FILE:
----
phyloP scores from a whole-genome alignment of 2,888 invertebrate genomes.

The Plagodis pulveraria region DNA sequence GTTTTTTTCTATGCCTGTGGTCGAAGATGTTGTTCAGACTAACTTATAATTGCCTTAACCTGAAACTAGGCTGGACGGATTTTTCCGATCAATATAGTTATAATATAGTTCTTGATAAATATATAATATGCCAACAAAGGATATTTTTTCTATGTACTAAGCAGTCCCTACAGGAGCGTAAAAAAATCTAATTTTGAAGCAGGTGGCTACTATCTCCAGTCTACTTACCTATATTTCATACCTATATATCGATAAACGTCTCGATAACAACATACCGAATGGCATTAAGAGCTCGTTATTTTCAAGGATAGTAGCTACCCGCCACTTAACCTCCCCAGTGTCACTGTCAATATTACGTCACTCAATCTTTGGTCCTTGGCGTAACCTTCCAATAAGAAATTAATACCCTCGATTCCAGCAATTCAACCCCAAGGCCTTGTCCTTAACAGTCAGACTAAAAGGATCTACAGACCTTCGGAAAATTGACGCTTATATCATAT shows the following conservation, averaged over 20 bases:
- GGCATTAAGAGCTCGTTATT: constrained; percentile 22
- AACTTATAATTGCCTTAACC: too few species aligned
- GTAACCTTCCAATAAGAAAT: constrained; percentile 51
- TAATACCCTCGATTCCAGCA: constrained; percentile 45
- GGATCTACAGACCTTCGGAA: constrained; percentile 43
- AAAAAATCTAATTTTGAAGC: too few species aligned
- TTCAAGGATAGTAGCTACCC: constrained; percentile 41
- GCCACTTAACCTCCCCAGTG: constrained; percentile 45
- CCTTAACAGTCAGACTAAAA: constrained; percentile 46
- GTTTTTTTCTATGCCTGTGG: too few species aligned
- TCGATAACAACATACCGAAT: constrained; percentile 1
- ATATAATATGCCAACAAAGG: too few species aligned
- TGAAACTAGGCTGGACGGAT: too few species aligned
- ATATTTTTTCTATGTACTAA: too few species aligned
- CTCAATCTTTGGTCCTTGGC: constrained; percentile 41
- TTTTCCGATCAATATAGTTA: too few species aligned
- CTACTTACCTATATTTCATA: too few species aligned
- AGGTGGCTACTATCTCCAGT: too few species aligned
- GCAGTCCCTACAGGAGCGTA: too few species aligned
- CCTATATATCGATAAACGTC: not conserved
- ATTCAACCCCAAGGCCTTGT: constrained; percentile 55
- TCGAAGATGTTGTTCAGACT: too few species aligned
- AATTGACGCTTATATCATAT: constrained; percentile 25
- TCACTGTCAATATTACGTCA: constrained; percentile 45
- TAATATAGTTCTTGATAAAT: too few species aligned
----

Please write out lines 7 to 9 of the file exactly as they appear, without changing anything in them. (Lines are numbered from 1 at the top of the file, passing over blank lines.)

- GGATCTACAGACCTTCGGAA: constrained; percentile 43
- AAAAAATCTAATTTTGAAGC: too few species aligned
- TTCAAGGATAGTAGCTACCC: constrained; percentile 41